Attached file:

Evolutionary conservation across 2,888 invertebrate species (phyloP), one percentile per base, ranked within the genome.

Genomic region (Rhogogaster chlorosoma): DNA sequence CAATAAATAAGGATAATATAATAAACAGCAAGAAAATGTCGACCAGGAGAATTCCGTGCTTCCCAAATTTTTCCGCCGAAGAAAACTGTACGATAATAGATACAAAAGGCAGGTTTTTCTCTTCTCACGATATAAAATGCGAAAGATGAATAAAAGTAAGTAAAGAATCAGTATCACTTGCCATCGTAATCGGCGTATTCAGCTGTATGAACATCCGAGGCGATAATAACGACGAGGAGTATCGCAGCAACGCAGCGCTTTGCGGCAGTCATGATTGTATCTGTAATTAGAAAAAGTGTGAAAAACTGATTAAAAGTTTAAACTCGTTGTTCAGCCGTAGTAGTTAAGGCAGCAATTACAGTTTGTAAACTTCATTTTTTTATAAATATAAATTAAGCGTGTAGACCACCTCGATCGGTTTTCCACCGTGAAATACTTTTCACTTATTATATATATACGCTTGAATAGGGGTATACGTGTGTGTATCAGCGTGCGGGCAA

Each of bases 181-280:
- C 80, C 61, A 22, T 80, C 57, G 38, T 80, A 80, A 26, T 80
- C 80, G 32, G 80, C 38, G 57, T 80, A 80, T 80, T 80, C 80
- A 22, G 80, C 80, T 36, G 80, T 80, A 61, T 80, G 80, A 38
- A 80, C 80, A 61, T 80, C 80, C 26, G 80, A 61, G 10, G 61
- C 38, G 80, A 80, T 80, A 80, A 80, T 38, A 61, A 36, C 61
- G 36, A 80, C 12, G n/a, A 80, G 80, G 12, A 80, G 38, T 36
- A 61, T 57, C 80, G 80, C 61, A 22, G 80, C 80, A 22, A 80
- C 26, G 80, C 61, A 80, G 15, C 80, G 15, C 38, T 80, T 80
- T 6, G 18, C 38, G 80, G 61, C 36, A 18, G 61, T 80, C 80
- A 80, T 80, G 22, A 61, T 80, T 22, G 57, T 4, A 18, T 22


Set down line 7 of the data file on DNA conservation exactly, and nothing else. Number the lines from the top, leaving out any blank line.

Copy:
- A 80, C 80, A 61, T 80, C 80, C 26, G 80, A 61, G 10, G 61